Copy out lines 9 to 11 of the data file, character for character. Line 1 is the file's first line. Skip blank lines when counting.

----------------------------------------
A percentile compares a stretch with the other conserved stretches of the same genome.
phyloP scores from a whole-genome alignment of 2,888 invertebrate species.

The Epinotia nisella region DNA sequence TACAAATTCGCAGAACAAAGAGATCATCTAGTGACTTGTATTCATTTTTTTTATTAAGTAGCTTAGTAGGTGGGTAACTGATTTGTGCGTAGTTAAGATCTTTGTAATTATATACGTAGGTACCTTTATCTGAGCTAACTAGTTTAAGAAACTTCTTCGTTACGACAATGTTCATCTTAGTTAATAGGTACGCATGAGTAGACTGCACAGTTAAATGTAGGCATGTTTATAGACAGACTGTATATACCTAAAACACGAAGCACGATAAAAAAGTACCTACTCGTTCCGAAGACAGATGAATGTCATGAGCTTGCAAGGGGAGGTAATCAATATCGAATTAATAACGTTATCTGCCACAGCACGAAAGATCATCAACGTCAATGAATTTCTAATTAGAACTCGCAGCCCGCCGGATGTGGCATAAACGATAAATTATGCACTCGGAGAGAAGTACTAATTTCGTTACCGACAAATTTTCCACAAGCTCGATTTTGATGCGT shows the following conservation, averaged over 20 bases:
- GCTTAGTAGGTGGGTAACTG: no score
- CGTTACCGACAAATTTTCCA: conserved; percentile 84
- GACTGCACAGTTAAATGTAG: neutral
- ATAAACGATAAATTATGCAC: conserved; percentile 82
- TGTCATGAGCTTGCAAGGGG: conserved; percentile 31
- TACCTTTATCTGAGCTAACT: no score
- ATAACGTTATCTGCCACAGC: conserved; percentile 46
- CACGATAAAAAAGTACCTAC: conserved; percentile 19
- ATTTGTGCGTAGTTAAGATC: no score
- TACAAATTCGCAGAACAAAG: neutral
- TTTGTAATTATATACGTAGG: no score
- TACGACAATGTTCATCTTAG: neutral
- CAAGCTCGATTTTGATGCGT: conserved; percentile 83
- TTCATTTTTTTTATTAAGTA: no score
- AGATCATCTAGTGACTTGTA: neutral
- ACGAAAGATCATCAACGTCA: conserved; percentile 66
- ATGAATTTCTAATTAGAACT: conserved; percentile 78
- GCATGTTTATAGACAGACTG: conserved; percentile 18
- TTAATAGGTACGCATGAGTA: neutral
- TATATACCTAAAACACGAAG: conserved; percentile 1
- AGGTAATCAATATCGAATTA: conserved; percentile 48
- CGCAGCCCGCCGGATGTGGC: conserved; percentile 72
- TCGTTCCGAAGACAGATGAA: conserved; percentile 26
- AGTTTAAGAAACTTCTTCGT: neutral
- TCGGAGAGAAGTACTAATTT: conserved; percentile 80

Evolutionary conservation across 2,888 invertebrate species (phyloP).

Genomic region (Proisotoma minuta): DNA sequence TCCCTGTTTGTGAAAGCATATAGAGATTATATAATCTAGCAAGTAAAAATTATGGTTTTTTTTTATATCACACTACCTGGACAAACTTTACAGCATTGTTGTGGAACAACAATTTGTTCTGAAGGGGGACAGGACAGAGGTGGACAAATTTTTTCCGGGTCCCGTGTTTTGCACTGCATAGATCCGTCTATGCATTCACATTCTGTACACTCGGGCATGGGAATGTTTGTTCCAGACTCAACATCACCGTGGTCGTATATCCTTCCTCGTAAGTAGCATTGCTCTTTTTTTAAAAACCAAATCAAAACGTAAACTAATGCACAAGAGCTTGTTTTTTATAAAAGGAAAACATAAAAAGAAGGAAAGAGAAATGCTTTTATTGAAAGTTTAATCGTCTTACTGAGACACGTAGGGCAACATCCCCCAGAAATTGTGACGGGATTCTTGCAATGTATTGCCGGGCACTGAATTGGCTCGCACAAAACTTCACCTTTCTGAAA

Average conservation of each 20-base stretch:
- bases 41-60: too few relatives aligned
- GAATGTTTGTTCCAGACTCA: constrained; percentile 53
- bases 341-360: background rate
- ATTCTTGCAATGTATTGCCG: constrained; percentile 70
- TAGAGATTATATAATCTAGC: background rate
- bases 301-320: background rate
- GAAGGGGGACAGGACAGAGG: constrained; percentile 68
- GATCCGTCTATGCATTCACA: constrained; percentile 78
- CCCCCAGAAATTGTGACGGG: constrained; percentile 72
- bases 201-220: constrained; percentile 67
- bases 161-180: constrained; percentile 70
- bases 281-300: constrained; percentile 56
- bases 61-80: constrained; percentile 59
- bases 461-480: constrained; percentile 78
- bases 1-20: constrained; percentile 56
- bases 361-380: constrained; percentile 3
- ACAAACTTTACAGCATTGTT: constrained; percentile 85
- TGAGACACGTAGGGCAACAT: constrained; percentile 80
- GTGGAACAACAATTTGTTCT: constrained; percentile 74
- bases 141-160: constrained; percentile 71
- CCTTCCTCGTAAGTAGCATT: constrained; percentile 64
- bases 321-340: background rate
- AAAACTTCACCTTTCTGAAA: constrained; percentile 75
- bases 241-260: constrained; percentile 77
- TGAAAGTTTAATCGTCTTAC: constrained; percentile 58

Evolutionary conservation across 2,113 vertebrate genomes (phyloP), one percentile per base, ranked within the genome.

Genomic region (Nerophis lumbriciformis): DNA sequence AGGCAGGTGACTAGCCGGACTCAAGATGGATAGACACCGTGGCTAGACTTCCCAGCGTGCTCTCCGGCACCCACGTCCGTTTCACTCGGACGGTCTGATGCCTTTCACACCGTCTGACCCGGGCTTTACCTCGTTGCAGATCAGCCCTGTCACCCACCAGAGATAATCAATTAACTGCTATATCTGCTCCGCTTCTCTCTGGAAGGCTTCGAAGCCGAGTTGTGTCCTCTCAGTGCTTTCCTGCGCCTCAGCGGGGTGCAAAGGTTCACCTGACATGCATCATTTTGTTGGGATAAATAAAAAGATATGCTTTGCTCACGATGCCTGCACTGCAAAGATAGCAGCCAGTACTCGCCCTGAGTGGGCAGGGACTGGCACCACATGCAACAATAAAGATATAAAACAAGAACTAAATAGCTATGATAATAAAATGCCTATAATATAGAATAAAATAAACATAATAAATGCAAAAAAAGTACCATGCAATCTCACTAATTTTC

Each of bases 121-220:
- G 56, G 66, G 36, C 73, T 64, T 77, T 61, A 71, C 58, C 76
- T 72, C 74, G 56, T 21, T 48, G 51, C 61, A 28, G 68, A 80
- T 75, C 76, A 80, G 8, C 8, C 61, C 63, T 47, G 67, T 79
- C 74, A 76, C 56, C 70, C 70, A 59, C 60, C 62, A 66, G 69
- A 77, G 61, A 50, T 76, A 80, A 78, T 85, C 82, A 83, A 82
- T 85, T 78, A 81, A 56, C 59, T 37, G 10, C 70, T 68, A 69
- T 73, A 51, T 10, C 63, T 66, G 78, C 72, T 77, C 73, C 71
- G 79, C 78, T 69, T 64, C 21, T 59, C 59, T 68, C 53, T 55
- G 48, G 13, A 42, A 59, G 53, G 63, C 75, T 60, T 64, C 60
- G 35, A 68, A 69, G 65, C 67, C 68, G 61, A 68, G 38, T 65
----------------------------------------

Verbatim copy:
- TACCTTTATCTGAGCTAACT: no score
- ATAACGTTATCTGCCACAGC: conserved; percentile 46
- CACGATAAAAAAGTACCTAC: conserved; percentile 19